If you’ve just been invited on your first hike, or your first one in years, you might be scrambling around looking for some clothes and footwear. Can you wear gym clothes to hike? Definitely, so long as you have some waterproofs to go over the top if there’s rain. What about a book bag to carry your gear? It will get uncomfortable after a while, but, sure, it will suffice for a short hike if it’s not too heavy.
How about your UGG boots on your feet? They might not be as on-trend as they were a few years back, but they’re still loitering around in the back of your closet, they’re cozy and warm, it’s cold out. So can you go hiking in UGGs?
I’ll start out here by saying that I have never gone hiking in UGGs, but I have worn them, for years. When I lived in Vail, Colorado, these soft, sheepskin-lined winter boots were my go-to streetwear for flitting around town. As a yoga teacher, I was constantly pulling my shoes on and off in the colder months as I flitted from studio to studio teaching classes and UGGs fit the bill perfectly. They fit easily over my yoga pants, kept my toes warm and didn’t involve perpetually tying and untying shoelaces.
My UGGs were to my feet in winter as my flip flops were in summer, and the very fact I’ve drawn that comparison should be a good clue that I don’t recommend UGGs for hiking. However, if you’re looking for some reasons as to why they actually make a poor choice for going up a mountain, I have actually put some thought into this – read on for some of the top reasons you shouldn’t go hiking in UGGs.
1. They’re not waterproof
While it’s true that not all hiking boots come with a waterproof membrane such as GORE-TEX, any decent pair will afford you some protection against wet weather, meaning your feet won’t instantly be soaked if it rains and will usually be okay on a rainy hike unless your feet get submerged.
Some UGGS are treated with DWR and the sheepskin lining has a natural water-repellency, if I’m being generous, but from personal experience, when UGGS get properly wet they turn into a heavy, soggy mess which doesn’t bode well if you’re going out in rainy weather or on boggy trails.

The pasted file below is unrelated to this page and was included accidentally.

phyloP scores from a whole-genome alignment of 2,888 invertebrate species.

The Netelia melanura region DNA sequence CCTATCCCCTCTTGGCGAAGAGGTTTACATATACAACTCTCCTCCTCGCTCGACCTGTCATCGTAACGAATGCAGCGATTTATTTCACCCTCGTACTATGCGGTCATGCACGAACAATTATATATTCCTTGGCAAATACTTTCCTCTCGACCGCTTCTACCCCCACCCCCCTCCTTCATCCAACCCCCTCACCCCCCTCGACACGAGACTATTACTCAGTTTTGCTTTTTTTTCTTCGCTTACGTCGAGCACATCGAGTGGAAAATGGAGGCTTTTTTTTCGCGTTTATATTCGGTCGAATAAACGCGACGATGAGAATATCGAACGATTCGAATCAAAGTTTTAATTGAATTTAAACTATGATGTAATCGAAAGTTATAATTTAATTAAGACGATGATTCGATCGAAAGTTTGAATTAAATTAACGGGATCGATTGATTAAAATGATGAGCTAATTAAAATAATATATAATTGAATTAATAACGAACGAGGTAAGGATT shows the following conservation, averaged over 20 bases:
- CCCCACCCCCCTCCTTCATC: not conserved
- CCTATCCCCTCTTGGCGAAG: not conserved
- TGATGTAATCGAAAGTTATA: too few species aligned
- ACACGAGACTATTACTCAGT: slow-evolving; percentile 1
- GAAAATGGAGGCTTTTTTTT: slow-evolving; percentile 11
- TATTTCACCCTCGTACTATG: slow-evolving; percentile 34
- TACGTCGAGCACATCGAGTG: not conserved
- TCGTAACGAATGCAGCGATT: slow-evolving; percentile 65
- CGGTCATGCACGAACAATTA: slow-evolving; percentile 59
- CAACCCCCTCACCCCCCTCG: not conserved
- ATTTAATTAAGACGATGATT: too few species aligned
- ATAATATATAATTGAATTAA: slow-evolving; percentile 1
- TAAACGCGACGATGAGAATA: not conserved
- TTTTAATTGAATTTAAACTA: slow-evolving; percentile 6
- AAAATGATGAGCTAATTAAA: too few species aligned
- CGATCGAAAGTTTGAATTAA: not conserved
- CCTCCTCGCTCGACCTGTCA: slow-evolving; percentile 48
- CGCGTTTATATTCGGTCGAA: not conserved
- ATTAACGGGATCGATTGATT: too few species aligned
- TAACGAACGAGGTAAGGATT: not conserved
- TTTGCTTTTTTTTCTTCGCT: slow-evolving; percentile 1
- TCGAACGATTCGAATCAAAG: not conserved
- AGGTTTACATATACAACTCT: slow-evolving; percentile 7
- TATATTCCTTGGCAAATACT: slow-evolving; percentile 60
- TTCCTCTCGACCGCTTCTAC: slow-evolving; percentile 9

2. They’re meant to be loose-fitting
The great thing about UGGs is how easily you can pull them on and head out the door to collect your mail, grab a pint of milk or take the dog around the block. They’re easy to get on because they’re generally designed to be fairly loose-fitting, more like slippers but for the outdoors.
You won’t notice this strolling around town, but your feet move around a lot inside them. On a three-hour hike, that translates into a lot of friction, and ultimately painful blisters, as well as sore ankles.
Hiking boots, on the other hand, are designed to be laced up all the way up around your ankles for a secure fit which means your feet don’t rub against the inner.
3. They don’t have the best traction
Compared to some other footwear that’s inappropriate for hiking, like Vans and flip flops, UGGs actually have decent soles – meaning they’re alright for walking around icy city streets in the winter, if you’re careful. On hiking trails, however, you could encounter slick limestone, loose, crumbly rock and sticky mud, all of which really require the deep lugs you’ll find on hiking boots to avoid slipping and falling.
4. They lack protection
Your UGG boots may feel protective because they’re lovely and snug on a freezing cold day, but on a hiking trail, you’ll want protection against sharp rocks and turned ankles, neither of which your UGGs can really guard you against.
They’re soft (again, more like slippers with proper outsoles) so they won’t protect your foot against a bashing or support your ankle if you twist it. Proper hiking boots will have harder soles, reinforced uppers and may protect your ankles from sprains as well.
Can you go hiking in UGGs?
Before we part ways, I do want to say that UGGs can have their place in the outdoors. For anything but a short stroll on a dry, even path, UGGs really aren’t a good idea for walks in the wild, but they do make excellent camp shoes in colder weather – they’re super comfy after a long day of hiking in proper boots, add a little warmth and can easily be pulled on in the middle of the night when you’re climbing out of your tent for a bathroom break. So get some hiking boots for hiking, and bring your UGGs along to the campsite for after.
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Julia Clarke is a staff writer for Advnture.com and the author of the book Restorative Yoga for Beginners. She loves to explore mountains on foot, bike, skis and belay and then recover on the the yoga mat. Julia graduated with a degree in journalism in 2004 and spent eight years working as a radio presenter in Kansas City, Vermont, Boston and New York City before discovering the joys of the Rocky Mountains. She then detoured west to Colorado and enjoyed 11 years teaching yoga in Vail before returning to her hometown of Glasgow, Scotland in 2020 to focus on family and writing.